Biden’s campaign clearly got a shot of adrenaline after he was endorsed by the state’s most influential Democrat, Rep. James E. Clyburn, the third-ranking Democrat in the House. Exit polls suggested the Clyburn nod had a big effect on voters. Voters were also reassured by Biden’s performance in a fractious candidates’ debate on Wednesday.
Pete Buttigieg, the former mayor of South Bend, Ind., Sen. Amy Klobuchar of Minnesota, Sen. Elizabeth Warren of Massachusetts and other candidates failed to make inroads with African Americans, who make up roughly 60% of Democratic voters here, giving Biden a clear edge.
Those voters sent a clear message that they would not be swayed by the verdict of overwhelmingly white Iowa and New Hampshire, or even of more diverse Nevada — states that boosted Sanders and undercut Biden’s claim that he was the most electable.
But South Carolina’s primary is the first true test of the candidates’ strength among black voters — which Biden argues is key to retaking the White House.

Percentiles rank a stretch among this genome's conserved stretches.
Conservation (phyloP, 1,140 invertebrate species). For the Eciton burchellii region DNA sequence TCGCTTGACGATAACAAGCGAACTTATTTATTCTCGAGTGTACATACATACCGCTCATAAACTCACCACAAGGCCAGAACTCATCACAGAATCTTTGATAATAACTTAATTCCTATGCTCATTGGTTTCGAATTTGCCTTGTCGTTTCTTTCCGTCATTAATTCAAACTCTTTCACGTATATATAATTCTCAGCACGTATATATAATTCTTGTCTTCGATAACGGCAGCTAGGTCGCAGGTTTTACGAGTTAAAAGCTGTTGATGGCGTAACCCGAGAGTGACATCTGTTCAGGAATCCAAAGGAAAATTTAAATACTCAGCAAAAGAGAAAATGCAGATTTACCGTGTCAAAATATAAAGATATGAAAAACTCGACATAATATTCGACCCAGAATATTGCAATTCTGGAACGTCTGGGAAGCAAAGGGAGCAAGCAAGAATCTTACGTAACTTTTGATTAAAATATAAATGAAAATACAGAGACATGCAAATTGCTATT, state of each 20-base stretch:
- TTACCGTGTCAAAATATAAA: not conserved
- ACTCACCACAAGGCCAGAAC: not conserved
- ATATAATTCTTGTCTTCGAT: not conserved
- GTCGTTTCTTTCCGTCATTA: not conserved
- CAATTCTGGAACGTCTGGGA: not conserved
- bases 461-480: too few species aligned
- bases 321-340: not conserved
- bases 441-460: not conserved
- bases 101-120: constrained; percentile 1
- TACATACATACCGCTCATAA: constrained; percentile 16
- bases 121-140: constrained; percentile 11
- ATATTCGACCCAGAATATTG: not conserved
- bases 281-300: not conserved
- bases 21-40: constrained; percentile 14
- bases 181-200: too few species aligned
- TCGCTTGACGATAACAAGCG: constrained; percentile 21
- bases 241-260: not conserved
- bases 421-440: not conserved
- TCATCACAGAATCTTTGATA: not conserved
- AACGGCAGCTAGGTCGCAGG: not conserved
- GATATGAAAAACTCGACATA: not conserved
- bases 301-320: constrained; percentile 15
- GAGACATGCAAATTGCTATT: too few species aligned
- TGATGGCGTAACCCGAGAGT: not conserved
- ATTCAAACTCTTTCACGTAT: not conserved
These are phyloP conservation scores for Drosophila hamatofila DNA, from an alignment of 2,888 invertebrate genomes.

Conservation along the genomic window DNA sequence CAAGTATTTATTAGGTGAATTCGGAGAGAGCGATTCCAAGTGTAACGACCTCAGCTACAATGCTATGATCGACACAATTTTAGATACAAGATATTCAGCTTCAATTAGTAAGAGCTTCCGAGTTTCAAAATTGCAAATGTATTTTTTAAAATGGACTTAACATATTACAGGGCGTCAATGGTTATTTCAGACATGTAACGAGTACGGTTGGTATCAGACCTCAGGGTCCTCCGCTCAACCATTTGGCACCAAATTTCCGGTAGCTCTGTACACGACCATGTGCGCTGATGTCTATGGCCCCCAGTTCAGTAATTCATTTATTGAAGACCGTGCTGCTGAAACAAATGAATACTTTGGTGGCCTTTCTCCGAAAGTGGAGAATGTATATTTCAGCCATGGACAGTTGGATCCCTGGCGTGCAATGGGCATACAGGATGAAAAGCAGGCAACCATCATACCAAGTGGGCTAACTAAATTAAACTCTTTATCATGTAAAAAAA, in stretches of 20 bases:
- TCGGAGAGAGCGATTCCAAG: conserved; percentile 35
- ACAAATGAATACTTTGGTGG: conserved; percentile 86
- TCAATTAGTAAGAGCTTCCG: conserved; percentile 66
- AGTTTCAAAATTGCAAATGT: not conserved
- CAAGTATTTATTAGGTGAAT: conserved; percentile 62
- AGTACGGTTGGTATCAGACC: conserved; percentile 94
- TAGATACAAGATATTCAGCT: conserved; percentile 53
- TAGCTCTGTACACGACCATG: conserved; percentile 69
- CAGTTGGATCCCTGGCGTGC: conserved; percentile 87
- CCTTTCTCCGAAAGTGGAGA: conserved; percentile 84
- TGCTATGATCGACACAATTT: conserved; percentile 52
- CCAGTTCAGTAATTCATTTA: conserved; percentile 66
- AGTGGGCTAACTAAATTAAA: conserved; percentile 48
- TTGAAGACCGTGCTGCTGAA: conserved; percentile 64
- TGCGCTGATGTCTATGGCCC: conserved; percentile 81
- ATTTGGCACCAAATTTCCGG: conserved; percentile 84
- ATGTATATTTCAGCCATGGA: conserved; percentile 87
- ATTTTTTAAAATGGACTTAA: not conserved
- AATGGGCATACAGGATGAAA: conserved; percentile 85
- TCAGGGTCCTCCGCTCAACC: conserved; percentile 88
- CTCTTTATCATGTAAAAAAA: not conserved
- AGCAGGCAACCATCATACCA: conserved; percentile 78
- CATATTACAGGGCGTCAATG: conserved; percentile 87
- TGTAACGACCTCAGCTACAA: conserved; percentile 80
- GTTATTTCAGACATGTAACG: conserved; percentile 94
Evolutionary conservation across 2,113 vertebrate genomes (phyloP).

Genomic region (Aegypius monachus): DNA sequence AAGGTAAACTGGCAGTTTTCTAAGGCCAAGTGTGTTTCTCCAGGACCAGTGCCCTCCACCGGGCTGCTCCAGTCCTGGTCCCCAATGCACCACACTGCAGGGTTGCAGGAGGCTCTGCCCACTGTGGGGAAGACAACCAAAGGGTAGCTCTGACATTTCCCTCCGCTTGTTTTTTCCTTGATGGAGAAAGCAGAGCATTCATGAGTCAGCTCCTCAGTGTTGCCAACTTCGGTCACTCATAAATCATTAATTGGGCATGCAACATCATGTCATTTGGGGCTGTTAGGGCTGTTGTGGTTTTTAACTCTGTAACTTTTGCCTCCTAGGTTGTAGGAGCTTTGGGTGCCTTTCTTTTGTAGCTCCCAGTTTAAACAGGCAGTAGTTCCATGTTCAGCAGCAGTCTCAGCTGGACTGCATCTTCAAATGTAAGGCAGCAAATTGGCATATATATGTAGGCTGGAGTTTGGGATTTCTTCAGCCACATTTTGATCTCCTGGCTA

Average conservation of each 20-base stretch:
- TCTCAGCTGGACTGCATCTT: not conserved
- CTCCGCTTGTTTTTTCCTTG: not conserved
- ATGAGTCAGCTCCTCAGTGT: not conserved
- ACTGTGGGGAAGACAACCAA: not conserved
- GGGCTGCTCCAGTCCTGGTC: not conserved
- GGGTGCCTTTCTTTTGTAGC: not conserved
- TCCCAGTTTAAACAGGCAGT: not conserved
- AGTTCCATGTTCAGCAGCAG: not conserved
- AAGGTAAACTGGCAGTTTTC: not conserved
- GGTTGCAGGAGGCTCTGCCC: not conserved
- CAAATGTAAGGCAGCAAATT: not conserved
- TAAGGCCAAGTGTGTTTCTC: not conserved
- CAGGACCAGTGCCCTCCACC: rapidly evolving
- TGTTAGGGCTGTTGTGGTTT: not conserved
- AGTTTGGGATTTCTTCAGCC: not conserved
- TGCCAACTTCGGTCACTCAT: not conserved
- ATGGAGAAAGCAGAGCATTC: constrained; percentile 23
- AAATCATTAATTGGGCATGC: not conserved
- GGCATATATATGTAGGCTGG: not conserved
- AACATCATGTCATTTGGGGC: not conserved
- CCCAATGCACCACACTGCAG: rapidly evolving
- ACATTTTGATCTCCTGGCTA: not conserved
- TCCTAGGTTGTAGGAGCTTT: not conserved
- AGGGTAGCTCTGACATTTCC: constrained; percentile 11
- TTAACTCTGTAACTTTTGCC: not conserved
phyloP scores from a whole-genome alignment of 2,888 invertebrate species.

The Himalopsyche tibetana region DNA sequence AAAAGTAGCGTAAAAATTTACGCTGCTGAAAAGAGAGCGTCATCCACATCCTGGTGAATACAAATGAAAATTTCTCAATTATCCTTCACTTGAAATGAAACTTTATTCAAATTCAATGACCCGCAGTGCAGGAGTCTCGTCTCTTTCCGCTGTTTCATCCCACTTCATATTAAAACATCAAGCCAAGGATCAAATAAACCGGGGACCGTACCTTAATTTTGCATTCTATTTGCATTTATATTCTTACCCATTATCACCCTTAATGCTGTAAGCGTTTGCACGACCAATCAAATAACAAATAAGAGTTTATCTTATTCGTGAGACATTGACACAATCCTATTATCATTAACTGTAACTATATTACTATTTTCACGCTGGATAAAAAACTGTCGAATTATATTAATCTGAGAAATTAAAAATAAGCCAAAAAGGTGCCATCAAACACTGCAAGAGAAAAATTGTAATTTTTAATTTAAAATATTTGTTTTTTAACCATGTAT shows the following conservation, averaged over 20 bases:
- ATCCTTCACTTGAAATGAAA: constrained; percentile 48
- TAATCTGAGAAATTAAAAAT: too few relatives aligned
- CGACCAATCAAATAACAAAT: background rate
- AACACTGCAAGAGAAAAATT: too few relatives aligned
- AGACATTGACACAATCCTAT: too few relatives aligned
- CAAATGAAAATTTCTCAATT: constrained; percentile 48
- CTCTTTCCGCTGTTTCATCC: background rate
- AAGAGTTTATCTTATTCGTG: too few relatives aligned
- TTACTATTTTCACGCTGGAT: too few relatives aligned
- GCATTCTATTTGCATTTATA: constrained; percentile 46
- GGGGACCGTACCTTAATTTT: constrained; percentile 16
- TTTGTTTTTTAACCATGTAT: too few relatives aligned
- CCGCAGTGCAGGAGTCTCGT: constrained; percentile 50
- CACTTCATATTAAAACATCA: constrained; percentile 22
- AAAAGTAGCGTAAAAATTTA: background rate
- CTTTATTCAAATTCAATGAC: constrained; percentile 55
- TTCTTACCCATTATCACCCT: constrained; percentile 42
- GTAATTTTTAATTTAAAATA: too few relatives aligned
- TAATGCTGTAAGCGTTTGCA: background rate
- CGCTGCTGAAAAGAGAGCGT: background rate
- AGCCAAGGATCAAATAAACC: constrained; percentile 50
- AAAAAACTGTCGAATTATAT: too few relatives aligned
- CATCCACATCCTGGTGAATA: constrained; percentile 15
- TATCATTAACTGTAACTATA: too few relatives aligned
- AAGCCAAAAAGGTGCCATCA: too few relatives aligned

“With the Biden movement, it may have started off slow like it’s going nowhere, but it’s getting higher … and higher,” said Brooks Harrison, 68, a preacher and the owner of East Side Soul Food in Charleston, who said he voted for Biden first thing in the morning.
With South Carolina, he said, “now we’re getting down to the nitty-gritty.”
The fluidity of the race here reflected the deep state of anxiety in the Democratic nomination battle nationwide. Exit polls showed that many voters were undecided until the moment they went to the polls.
Biden hopes momentum from his huge win here will help him edge out other moderates on Super Tuesday, when other large, diverse and delegate-rich states — including Virginia, North Carolina, Massachusetts and Texas — are up for grabs.
That would, in theory, leave him and Bloomberg fighting for the moderate votes against Sanders. After Biden’s victory Saturday, Terry McAuliffe, the popular former governor of Virginia, endorsed him.
Bloomberg, who did not enter the race until late November, will first appear on ballots Tuesday. His unprecedented spending — he has poured more than half a billion dollars into his bid already — presents a formidable threat. But Bloomberg’s first debate was widely seen as a disaster, and his second as only adequate, lowering his chances.
“Mike Bloomberg has not been on the ballot yet,” Kevin Sheekey, the billionaire’s campaign manager, said Saturday night. “Mike is the only candidate to campaign in all 14 Super Tuesday states over the last two months and we look forward to Tuesday.”
The battle between Biden and Bloomberg could widen the opening for Sanders, whose dominance among progressives positions him for an intimidating delegate haul Tuesday. With his huge war chest and sturdy infrastructure in key states, Sanders appears better positioned than anyone else.